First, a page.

|You’ve just finished that script for your next infomercial or DRTV spot, and it’s a killer. But what can you do to make sure that it’s absolutely the best it can be?
If you’re smart, you’ll go back over it one more time, making sure that it meets all the touchstones of great direct response writing. Here are 11 of the most important points to look for:
What’s the reason somebody should buy your product and not the other guy’s? It’s supposed to be what legendary copywriter Rosser Reeves called your USP, Unique Selling Proposition. There has to be some compelling reason that your goods are better than the other ones out there. You, as the creator of your little sales message, ought to not only know what that is, but be able to state it succinctly–and probably use it in your commercial.
It’s not enough that you have a good product that’s pretty much like the other ones in the marketplace. Do you have a feature nobody else has? Is there a problem you deal with that the others don’t? Are you cheaper, or faster, or better-designed or made?
These are the “big questions” that writers for a digital marketing blog have struggled with for years. Don’t think they don’t apply to DRTV. In our live-or-die world that demands we get immediate results from our copy, they’re doubly important.
#2) Tighter is Better
By the time you’ve finished your script, you’re in love. That poetic wording, the way you built your sales argument, the clever way you used that problem-solution setup are priceless, aren’t they, destined to live forever in the Direct Response Hall of Fame. Now cut them.
The novelist William Burroughs once said that he thought advertising was the most difficult kind of writing there is. Why? Well, Jack Foster, one of LA’s most famous creative directors once explained it to me very clearly. He said that advertising was more “idea-intensive” than other forms of communication. He was talking about the fact that there’s so much thinking behind each sentence, each point you make in advertising, that’s it’s just a lot harder to do than, say, writing a page of your novel. Everything you’re trying to say must be boiled down into its tightest, purest essence, especially if it’s going to make it into your :60 TV commercial.
That I know my own scripts go through 10 or 15 revisions before I’m done with them. In each pass, I’m constantly looking for ways to say things crisper, shorter and cleaner. My advice to anyone in this medium is to go line-by-line through your script and throw out anything that isn’t absolutely essential.
#3) Get to the Point
Want to know the easiest place to shave time? It’s usually the beginning. In my experience, there’s usually the most fat in a script right at the top.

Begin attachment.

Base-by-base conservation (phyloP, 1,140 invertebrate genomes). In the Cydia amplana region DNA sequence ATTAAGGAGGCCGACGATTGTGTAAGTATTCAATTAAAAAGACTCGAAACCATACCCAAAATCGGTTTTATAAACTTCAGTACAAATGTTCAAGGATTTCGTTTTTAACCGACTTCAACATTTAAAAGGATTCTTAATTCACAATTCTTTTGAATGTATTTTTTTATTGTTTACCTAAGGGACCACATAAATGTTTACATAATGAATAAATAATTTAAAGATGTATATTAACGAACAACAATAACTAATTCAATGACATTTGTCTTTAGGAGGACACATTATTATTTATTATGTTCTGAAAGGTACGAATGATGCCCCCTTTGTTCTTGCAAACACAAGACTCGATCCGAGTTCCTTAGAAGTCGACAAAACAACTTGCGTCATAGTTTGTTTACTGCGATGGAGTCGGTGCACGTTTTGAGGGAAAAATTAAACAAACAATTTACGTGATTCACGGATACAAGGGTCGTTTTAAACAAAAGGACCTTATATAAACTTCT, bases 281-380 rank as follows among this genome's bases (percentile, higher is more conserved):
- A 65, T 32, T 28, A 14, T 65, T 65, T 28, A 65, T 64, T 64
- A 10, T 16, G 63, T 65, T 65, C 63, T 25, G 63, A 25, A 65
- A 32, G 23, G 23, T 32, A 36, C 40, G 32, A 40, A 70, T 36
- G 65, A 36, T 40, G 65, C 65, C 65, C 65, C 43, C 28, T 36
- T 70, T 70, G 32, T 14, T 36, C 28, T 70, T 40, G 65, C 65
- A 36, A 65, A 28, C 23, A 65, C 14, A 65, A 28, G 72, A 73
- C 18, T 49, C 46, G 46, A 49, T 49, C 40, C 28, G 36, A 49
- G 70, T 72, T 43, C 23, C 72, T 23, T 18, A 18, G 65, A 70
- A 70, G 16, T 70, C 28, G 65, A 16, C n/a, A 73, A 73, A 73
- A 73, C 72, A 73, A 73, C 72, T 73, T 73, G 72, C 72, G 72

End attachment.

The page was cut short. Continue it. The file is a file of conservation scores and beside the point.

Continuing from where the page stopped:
You’d be amazed how many scripts I’ve seen that have two or three paragraphs of copy that are unnecessary, totally cutable. It’s almost as if the writer needs a little warm-up before he gets to the point.
Here’s a rule of thumb I use: if you’re not showing and saying the name of the product by about :10 into the CTA, you’re wasting time. Busy prospects need you to get to the meat of your little coconut sooner. Besides, if you don’t, you’ll never have time for all the rest of your points before the fade out.
#4) Testimonials, Anyone?
It’s a cruel reality, but, try as we might, we professional writers and producers aren’t always the best salesmen. Oftentimes, it’s the average, ordinary man or woman who beats us out. And for good reason: he or she has actually plunked down money and used the product, in the real world to solve their own, real needs. They know what they’re talking about, and so they’re the ones who often sell it the best.
One time I was creating a sales video for a retirement community in Arizona. I’d packed by show with industrial strength sales copy, my best material. But the real star of the piece turned out to be this old guy I’d interviewed by the swimming pool, saying: “I’m gonna take a picture and send it back to my friends in Detroit. Here I am, barbecuing hamburgers, and they’re up there freezing their butts off.” Gee, I thought, how come I didn’t write that?
On a special effects stage
#5) Make it Visual
TV is a visual medium. But selling is often a verbal one. I mean, in the end, what we’re really doing is “talking people into buying,” right?
The best TV scripts blend the two worlds into one powerful whole. They show and tell powerful points about their product. They are interesting to look at, and convincing to listen to.
I once did a TV campaign for a company that leveraged purchases of precious metals. It doesn’t exactly sound like the kind of subject that lends itself to sparkling visuals, right? Actually, the solution we came up with was. We had piles of gold and silver bars and coins “grow” before your eyes, visually emphasizing how leveraging works to your advantage. It was a powerful visual that pulled a ton of calls, yet very inexpensive to shoot, once we had the right idea.
If you’re a writer, you may feel most comfortable building concise, pithy statements about your product first, then sitting down and thinking of great ways to visualize them. It takes work, and time, but you have to come up with ideas for images and pictures that get your point across.
#6) Value Built to Last?
If your commercial or show doesn’t work, what went wrong? Well, here’s one simple way of explaining what happened: you didn’t build up enough value in your product to justify the price.
When a consumer watches TV, she wants to see products and services that can have a positive impact on her life. She wants something that can save her time, or trouble, or money. She’s looking for fun, or security, or love, or a dozen other things. It’s your job to make sure she gets it.